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I have a problem and cant find a solution. I have numbers (decimal) like 85.12343 or 100 or 1.123324. I want to format this in a way that the result is always 13 chars long including the separator.

100          --> 100.000000000
1.123324 --> 1.12332400000

I tried with toString, but failed. How could I do this?

Thanks :)

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what about 123456789.987654321? Would you expect 123456789.988? –  Kobi Sep 15 '10 at 12:32
    
Correct, it wont be larger than 100 before the separator though. –  grady Sep 15 '10 at 12:34

6 Answers 6

int digits = 13;
decimal d = 100433.2414242241214M;
int positive = Decimal.Truncate(d).ToString().Length;
int decimals = digits - positive - 1; //-1 for the dot
if (decimals < 0)
    decimals = 0;
string dec = d.ToString("f" + decimals);

It will not remove digits from the whole part, only the fraction, when needed.

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+1 for knowing the appropriate formatter, I can never remember any of the formatters other than "d". –  Jimmy Hoffa Sep 15 '10 at 12:33
    
Thats quite good, but does this work without rounding somehow? –  grady Sep 15 '10 at 12:36

I'd go with Kobi's answer, unless it's possible you could have more than 13 digits to start with, in which case you might need to do something like this (warning: I have not even attempted to make this efficient; surely there are ways it could be optimized if necessary):

public static string ToTrimmedString(this decimal value, int numDigits)
{
    // First figure out how many decimal places are to the left
    // of the decimal point.
    int digitsToLeft = 0;

    // This should be safe since you said all inputs will be <= 100M anyway.
    int temp = decimal.ToInt32(Math.Truncate(value));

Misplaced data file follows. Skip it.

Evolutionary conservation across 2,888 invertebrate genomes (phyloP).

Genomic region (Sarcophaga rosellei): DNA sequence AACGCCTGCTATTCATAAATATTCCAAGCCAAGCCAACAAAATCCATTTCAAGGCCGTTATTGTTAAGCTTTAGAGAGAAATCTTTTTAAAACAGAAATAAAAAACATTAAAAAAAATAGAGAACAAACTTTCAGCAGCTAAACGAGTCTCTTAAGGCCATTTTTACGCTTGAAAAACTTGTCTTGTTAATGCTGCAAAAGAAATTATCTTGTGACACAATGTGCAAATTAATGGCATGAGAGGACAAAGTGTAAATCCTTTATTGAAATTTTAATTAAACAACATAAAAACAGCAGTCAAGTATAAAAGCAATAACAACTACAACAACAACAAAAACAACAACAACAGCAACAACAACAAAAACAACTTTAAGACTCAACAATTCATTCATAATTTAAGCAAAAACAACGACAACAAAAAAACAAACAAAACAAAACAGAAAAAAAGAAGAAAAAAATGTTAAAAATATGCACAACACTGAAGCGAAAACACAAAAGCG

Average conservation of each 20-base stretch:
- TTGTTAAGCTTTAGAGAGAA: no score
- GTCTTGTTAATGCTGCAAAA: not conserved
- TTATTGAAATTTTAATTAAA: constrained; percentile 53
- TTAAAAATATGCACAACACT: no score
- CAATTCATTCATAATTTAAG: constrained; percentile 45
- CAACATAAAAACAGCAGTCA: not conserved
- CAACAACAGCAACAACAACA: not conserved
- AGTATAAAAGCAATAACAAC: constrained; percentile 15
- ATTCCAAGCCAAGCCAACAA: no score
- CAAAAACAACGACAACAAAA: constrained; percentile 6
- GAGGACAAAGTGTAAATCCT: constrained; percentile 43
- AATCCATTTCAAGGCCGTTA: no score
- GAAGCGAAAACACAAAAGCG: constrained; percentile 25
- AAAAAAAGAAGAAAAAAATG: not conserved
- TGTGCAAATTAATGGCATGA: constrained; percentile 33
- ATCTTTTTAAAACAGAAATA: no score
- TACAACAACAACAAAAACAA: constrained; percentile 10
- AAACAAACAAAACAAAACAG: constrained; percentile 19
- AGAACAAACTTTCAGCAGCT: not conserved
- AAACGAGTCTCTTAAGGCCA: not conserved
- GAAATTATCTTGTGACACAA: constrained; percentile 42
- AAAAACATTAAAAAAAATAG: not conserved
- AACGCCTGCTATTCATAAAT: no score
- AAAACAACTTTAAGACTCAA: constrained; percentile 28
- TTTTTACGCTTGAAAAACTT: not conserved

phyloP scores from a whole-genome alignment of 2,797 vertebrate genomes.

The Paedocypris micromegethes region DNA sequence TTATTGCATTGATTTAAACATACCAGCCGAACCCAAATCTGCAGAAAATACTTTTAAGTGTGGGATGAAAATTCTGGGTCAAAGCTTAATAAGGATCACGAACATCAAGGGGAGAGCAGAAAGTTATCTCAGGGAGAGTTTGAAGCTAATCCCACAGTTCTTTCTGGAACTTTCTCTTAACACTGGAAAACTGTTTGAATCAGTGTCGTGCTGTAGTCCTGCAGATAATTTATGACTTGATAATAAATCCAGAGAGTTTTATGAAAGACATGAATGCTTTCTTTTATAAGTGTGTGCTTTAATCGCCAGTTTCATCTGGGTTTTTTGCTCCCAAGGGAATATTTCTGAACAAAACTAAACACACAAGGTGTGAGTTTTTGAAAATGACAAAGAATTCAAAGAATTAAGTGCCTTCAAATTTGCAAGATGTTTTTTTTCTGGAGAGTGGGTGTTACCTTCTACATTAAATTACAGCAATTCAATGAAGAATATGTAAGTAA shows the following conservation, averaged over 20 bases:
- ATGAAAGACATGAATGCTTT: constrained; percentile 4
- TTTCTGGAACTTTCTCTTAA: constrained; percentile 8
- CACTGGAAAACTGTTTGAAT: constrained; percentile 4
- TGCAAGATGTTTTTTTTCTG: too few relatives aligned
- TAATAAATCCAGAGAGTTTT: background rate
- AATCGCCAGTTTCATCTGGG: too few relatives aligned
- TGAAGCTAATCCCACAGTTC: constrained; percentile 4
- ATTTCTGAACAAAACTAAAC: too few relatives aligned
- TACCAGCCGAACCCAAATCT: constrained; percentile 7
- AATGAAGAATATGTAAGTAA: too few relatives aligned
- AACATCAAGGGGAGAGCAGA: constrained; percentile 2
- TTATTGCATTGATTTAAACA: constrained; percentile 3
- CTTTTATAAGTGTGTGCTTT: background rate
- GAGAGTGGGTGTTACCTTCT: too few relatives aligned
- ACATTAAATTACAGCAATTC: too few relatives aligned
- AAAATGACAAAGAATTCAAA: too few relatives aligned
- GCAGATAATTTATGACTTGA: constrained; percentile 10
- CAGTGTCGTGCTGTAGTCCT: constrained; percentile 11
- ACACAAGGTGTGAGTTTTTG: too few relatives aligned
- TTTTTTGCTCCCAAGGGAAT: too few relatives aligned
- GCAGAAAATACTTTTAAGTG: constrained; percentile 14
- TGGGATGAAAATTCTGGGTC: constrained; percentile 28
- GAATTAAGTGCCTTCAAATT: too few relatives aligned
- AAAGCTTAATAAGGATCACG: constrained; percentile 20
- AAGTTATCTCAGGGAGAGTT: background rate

while (temp > 0)
    {
        ++digitsToLeft;
        temp /= 10;
    }

    // Then simply display however many decimal places remain "available,"
    // taking the value to the left of the decimal point and the decimal point
    // itself into account. (If negative numbers are a possibility, you'd want
    // to subtract another digit for negative values to allow for the '-' sign.)
    return value.ToString("#." + new string('0', numDigits - digitsToLeft - 1));
}

Example inputs/output:

Input                     Output
---------------------------------------
100                       100.000000000
1.232487                  1.23248700000
1.3290435309439872321     1.32904353094
100.320148109932888473    100.320148110
0.000383849080819849081   .000383849081
0.0                       .000000000000
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Quick 'n' dirty:

return (value.ToString("0.#") + "0000000000000").Substring(0, 13);
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Nice, but it doesn't round the number. –  Kobi Sep 15 '10 at 13:37
string formatted = original.ToString("0.000000000000").Remove(13);
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Besides simply padding the string you can do some more elaborate math to determine the number of digits:

String FormatField(Int32 fieldWidth, Decimal value) {
  var integerPartDigits =
    value != Decimal.Zero ? (int) Math.Log10((Double) value) + 1 : 1;
  var fractionalPartDigits = Math.Max(0, fieldWidth - integerPartDigits - 1);
  return value.ToString("F" + fractionalPartDigits);
}

Note that if the value is negative or has an integer part with one less digit than the field width you will not get the desired result. However, you can modify the code to accommodate these cases based on exactly how you want to format and align these numbers.

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+1 - I've posted almost the same. Didn't use log though, it seemed strange for a decimal. –  Kobi Sep 15 '10 at 13:27

What about

string newString;
if (original.ToString().Length >= 13)
{
    newString = original.ToString().Substring(13);
}
else
{
    newString = original.ToString().PadRight(13, '0');
}
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